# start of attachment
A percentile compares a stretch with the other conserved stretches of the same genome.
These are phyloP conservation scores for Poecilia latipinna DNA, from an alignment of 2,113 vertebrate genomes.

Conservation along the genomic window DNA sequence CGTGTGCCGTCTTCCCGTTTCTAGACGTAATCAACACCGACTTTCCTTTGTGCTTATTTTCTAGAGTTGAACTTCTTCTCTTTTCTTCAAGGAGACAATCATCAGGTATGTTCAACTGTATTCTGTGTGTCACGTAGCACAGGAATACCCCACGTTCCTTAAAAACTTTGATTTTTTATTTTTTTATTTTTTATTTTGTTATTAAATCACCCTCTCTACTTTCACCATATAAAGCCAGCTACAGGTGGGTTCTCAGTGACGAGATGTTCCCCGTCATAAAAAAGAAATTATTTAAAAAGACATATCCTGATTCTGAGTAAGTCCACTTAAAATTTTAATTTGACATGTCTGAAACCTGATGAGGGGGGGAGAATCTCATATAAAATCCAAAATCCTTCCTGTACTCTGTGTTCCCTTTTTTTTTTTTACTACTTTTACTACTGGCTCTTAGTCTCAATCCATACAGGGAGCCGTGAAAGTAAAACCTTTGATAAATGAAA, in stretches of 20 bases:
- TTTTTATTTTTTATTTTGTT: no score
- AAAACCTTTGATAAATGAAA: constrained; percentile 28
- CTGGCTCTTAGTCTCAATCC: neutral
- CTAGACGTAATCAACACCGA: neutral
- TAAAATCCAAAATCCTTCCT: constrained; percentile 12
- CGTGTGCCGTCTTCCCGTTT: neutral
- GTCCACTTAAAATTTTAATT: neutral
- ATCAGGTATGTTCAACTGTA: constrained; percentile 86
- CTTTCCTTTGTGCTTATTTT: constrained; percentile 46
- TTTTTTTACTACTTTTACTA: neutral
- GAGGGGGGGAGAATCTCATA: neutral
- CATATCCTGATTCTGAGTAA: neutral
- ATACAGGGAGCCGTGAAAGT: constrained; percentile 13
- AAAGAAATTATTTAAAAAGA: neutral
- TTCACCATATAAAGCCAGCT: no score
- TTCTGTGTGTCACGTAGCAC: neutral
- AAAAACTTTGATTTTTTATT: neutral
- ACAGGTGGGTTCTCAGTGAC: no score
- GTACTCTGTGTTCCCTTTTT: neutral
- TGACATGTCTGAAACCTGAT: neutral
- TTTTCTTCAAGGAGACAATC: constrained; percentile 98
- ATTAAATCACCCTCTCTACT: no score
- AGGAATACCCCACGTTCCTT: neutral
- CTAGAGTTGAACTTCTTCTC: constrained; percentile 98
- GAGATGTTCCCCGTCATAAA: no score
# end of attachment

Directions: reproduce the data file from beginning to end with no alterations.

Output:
A percentile compares a stretch with the other conserved stretches of the same genome.
These are phyloP conservation scores for Poecilia latipinna DNA, from an alignment of 2,113 vertebrate genomes.

Conservation along the genomic window DNA sequence CGTGTGCCGTCTTCCCGTTTCTAGACGTAATCAACACCGACTTTCCTTTGTGCTTATTTTCTAGAGTTGAACTTCTTCTCTTTTCTTCAAGGAGACAATCATCAGGTATGTTCAACTGTATTCTGTGTGTCACGTAGCACAGGAATACCCCACGTTCCTTAAAAACTTTGATTTTTTATTTTTTTATTTTTTATTTTGTTATTAAATCACCCTCTCTACTTTCACCATATAAAGCCAGCTACAGGTGGGTTCTCAGTGACGAGATGTTCCCCGTCATAAAAAAGAAATTATTTAAAAAGACATATCCTGATTCTGAGTAAGTCCACTTAAAATTTTAATTTGACATGTCTGAAACCTGATGAGGGGGGGAGAATCTCATATAAAATCCAAAATCCTTCCTGTACTCTGTGTTCCCTTTTTTTTTTTTACTACTTTTACTACTGGCTCTTAGTCTCAATCCATACAGGGAGCCGTGAAAGTAAAACCTTTGATAAATGAAA, in stretches of 20 bases:
- TTTTTATTTTTTATTTTGTT: no score
- AAAACCTTTGATAAATGAAA: constrained; percentile 28
- CTGGCTCTTAGTCTCAATCC: neutral
- CTAGACGTAATCAACACCGA: neutral
- TAAAATCCAAAATCCTTCCT: constrained; percentile 12
- CGTGTGCCGTCTTCCCGTTT: neutral
- GTCCACTTAAAATTTTAATT: neutral
- ATCAGGTATGTTCAACTGTA: constrained; percentile 86
- CTTTCCTTTGTGCTTATTTT: constrained; percentile 46
- TTTTTTTACTACTTTTACTA: neutral
- GAGGGGGGGAGAATCTCATA: neutral
- CATATCCTGATTCTGAGTAA: neutral
- ATACAGGGAGCCGTGAAAGT: constrained; percentile 13
- AAAGAAATTATTTAAAAAGA: neutral
- TTCACCATATAAAGCCAGCT: no score
- TTCTGTGTGTCACGTAGCAC: neutral
- AAAAACTTTGATTTTTTATT: neutral
- ACAGGTGGGTTCTCAGTGAC: no score
- GTACTCTGTGTTCCCTTTTT: neutral
- TGACATGTCTGAAACCTGAT: neutral
- TTTTCTTCAAGGAGACAATC: constrained; percentile 98
- ATTAAATCACCCTCTCTACT: no score
- AGGAATACCCCACGTTCCTT: neutral
- CTAGAGTTGAACTTCTTCTC: constrained; percentile 98
- GAGATGTTCCCCGTCATAAA: no score